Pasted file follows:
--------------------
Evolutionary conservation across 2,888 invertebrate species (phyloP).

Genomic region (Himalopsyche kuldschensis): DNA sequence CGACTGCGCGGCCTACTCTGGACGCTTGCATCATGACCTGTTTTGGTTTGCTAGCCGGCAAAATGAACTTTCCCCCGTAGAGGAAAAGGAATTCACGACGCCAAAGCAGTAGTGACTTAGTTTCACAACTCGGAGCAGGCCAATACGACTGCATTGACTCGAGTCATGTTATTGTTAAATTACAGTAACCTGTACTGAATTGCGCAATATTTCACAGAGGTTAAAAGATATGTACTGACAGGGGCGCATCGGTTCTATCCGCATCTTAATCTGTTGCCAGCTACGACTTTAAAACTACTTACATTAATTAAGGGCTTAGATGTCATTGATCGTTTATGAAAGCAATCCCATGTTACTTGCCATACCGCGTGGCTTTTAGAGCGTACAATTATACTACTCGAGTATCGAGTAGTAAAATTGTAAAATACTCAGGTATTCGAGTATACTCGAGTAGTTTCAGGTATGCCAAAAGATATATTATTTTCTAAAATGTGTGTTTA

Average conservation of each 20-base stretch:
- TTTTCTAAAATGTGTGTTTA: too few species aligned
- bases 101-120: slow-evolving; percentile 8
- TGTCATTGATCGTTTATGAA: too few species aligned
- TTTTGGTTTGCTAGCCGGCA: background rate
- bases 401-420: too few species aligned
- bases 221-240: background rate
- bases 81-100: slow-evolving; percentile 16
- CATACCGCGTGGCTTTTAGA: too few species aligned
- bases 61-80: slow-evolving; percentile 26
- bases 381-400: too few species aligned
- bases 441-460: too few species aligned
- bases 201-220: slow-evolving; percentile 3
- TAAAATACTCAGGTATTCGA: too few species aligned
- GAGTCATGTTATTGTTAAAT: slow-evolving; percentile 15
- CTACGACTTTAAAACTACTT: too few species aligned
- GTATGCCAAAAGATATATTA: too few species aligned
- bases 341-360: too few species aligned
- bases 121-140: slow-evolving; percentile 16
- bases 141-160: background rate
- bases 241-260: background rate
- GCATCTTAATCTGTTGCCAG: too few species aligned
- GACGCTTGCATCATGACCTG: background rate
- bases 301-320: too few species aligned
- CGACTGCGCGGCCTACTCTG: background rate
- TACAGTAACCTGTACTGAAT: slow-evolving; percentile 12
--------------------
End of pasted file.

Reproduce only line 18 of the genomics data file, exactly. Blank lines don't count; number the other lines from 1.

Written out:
- CTACGACTTTAAAACTACTT: too few species aligned